This is the second of 5 posts that will explore the dimensions of Identity as Brand. With the shifts I explained in the previous post, the ways a brand is expressed, recognized and received – what I have come to call “Recognition” – is becoming even more important.Being truly understood beats smooth talk and a slick image every time…
The emails went back and forth between the senior executives and the brand advisors. “It’s catchy, but it makes me a little nervous, do all units have to adopt it?” lamented one. “It’s a bit lofty and idealistic, don’t you think? It won’t impact our strategy, will it?” complained another. The company was about to implement a great branding idea through a solid communications strategy – of that everyone was sure. So why the hesitation?
If asked, most would have attributed the nervous discussion to simply ironing out strategic priorities. But this was about far more than strategy. The business was wrestling with its very identity. This was about masks and façades, truth and character, actions and intentions… because there was a nagging problem: the very leaders who most needed to live out the new brand simply didn’t. So, truthfully the hesitation was about the company deciding whether to mask its real identity and intentions under a slick new brand. The mask was enticing – virtually guaranteed to open avenues to several customer bases that were previously out of reach. But did it fit? Did they really want to have to measure up to it?
Ten years ago, and perhaps even five, this conundrum didn’t much matter. A global business could have adopted a brand position of its choosing, found a brilliant copywriter to capture its essence in a catchy turn-of-phrase and then launched the campaign. Off they’d go, willing a new brand position into existence through determination and marketing spend, like a costume shop, creating whatever mask was necessary to suit the occasion.
But that was then.
It doesn’t work that way anymore, but it’s still easy to think that clever language or a compelling image will suffice. Consider a food company undergoing a brand refresh focused on a very creative new image for their packaging. The new plastic package presents an earthy image of well-being, which is great…except… despite its positives and the inviting allure of the image itself, it may not resonate with employees because it does not ring true with the way the company is being run.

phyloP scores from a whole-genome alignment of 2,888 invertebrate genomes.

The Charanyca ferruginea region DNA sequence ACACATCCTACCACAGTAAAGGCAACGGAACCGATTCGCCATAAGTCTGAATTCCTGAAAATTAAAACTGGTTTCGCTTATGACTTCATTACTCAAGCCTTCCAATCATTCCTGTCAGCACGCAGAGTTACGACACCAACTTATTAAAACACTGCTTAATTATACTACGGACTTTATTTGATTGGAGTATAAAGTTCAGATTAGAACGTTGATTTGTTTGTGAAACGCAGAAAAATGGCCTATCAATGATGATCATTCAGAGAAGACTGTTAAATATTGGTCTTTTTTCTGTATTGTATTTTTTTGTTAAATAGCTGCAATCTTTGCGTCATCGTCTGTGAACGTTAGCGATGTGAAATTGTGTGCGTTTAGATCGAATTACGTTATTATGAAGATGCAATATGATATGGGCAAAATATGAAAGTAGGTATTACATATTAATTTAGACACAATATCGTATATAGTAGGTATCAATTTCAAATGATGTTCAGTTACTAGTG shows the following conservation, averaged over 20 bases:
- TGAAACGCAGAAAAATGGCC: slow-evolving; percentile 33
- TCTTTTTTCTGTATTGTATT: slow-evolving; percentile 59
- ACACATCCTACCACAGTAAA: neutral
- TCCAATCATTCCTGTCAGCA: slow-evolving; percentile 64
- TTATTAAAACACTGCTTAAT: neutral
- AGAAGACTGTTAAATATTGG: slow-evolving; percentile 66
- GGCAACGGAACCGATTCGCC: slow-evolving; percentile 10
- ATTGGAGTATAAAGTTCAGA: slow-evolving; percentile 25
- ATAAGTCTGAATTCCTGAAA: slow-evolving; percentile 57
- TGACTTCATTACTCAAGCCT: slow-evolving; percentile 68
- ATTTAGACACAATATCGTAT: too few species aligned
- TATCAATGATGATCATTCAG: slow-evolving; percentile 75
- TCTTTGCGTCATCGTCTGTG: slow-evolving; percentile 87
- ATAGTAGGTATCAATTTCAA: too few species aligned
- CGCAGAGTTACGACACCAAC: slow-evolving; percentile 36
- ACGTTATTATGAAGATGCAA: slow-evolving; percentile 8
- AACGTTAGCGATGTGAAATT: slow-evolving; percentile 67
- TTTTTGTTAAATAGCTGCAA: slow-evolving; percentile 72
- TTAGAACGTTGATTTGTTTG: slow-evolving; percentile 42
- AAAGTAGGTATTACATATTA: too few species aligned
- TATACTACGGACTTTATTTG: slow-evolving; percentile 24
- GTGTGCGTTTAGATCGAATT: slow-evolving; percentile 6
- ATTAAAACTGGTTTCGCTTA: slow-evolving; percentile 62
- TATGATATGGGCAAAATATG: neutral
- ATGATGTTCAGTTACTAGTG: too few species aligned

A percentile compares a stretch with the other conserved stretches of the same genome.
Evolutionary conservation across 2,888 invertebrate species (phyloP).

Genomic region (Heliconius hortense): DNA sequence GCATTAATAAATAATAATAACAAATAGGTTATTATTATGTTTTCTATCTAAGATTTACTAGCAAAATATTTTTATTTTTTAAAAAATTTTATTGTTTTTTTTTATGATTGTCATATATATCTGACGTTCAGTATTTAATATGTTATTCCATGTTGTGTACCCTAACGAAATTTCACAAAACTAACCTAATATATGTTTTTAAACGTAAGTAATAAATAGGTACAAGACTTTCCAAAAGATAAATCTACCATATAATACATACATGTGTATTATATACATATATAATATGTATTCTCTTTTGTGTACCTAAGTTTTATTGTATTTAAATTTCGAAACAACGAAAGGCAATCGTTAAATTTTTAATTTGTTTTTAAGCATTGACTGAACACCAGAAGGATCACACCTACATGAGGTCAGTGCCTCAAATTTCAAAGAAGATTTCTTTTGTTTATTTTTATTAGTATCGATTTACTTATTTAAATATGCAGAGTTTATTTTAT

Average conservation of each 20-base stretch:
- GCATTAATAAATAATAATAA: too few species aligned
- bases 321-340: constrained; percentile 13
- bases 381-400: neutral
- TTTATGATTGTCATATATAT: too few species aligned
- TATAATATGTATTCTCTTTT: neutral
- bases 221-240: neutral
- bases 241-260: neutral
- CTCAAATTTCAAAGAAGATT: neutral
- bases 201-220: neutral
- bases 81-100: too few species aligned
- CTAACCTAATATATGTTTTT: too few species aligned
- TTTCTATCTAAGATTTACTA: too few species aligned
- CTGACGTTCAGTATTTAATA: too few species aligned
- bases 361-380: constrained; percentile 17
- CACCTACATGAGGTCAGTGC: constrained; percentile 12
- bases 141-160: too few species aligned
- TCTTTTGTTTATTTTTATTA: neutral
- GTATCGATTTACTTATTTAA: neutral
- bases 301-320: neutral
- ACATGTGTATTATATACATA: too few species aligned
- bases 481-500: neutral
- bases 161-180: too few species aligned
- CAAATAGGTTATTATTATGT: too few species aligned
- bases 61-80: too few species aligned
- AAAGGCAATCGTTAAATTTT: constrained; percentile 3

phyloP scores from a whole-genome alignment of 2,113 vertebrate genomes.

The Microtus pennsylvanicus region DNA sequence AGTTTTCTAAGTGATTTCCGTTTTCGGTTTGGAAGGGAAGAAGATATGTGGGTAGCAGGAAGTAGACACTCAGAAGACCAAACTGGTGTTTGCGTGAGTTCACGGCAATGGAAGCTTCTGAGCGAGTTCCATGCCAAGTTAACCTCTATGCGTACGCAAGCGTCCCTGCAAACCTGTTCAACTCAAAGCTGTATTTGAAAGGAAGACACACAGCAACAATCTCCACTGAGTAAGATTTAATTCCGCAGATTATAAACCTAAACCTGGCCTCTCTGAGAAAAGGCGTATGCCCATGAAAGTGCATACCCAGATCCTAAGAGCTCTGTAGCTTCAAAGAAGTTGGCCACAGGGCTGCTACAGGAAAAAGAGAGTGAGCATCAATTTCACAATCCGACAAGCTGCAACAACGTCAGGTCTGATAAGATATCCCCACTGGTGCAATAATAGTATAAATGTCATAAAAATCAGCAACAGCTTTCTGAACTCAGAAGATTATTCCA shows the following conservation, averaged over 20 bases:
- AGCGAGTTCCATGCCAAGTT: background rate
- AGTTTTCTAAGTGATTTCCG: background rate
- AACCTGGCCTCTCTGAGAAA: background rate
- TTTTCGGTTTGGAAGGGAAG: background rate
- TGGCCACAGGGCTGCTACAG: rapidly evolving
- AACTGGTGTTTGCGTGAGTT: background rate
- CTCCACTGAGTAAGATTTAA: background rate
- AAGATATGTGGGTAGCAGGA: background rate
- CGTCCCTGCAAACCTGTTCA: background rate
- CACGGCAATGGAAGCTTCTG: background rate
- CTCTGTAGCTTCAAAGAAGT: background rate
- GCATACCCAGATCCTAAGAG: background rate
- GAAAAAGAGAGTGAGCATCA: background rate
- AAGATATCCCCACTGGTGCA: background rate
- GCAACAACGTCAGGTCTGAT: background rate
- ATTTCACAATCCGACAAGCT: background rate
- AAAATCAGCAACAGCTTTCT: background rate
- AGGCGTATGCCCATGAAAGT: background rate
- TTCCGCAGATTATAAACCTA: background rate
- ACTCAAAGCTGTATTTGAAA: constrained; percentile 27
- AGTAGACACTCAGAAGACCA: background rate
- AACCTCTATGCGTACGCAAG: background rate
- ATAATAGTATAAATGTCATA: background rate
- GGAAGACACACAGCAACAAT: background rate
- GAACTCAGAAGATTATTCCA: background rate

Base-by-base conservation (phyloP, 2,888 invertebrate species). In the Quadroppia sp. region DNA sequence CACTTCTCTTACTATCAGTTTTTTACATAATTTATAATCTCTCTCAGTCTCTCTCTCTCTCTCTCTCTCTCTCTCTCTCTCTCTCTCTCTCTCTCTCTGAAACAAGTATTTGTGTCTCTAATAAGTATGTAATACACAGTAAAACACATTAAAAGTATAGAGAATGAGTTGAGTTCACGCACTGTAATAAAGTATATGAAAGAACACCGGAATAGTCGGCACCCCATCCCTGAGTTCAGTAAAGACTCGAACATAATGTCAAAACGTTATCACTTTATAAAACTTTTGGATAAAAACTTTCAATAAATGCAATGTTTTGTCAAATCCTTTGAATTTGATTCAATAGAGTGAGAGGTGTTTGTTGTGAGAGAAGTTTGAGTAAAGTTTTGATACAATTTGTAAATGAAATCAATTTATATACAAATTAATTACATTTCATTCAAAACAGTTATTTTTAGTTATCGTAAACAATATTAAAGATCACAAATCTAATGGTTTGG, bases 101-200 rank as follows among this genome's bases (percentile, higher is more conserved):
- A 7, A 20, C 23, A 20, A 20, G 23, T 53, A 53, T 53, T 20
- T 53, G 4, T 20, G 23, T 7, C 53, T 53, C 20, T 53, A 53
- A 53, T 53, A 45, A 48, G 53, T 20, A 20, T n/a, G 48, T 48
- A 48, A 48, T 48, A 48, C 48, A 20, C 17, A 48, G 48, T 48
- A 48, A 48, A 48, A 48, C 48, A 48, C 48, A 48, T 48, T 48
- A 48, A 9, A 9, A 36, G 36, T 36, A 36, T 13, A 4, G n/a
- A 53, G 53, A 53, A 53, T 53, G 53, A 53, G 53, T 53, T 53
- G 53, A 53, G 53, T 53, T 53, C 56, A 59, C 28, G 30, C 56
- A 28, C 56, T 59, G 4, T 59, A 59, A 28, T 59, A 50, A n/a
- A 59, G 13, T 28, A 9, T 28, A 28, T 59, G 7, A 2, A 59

And if the image doesn’t resonate with employees of the company, sooner or later, it will get a far worse reception from customers when they recognize the mask and tell the internet… Have you heard about #brandfail?
Thriving (or for that matter, even surviving) in a “bestowed brand” environment requires gradual, ongoing, co-discovery of identity. That’s what recognition is all about. Recognition is the effect of being in relationship, where others call one to truthfully reflect their identity and also take part in the continued discovery of that very identity.
Being truly “known” and recognized takes work and is bound to be more uncomfortable than maintaining a façade or donning a mask, but it outlasts smooth talk and a slick image every time. To more deeply understand and explore this dimension of “identity as brand” as it applies to your own brand, here are a few questions. There are four primary ways that a brand is recognized, known and tested:
- Consistency of character—Are the ideas and even ideals that our company professes (or implies) through our name and identity consistent?
- Familiarity—Does our brand feel familiar? Brands rarely represent new ideas, of which there are precious few. Why? Archetypes matter. We recognize them and we identify with them and the familiarity is comforting. It gives us handholds to maintain equilibrium in the face of a confusing present and unknown future.
- Embodiment—Do we live it?! Analog or digital media may help to communicate a concept, but it is not fully believed until we can see it lived out in flesh and blood. The whole movement towards employee engagement for brand activation is an essential response to the basic human expectation to discover tangible versions of a brand idea.
- Contribution—Do we make a difference in the world? Recognition (and therefore “Identity as Brand”) grows as a company is associated with positive social impact.
A company may claim to have an authentic identity but what it really seeks with all of those claims of authenticity is the recognition and agreement of others, which is something that can only be granted, a mark of truth bestowed by others. Integrity—authenticity judged true—can only be bestowed by others.
Brands with integrity are not reliant on catchy phrases or powerful images to mask their real identity, although they often show such marketing creativity. Rather, brands with integrity express their identity through consistency of character, familiarity, embodiment and contribution.
What companies do you see that have been bestowed the mantle of integrity through authentic expression of an “Identity as Brand”? What are they doing right?
Here’s the model so you can keep track of the 5 Dimensions of Identity as Brand and see how they apply to your company…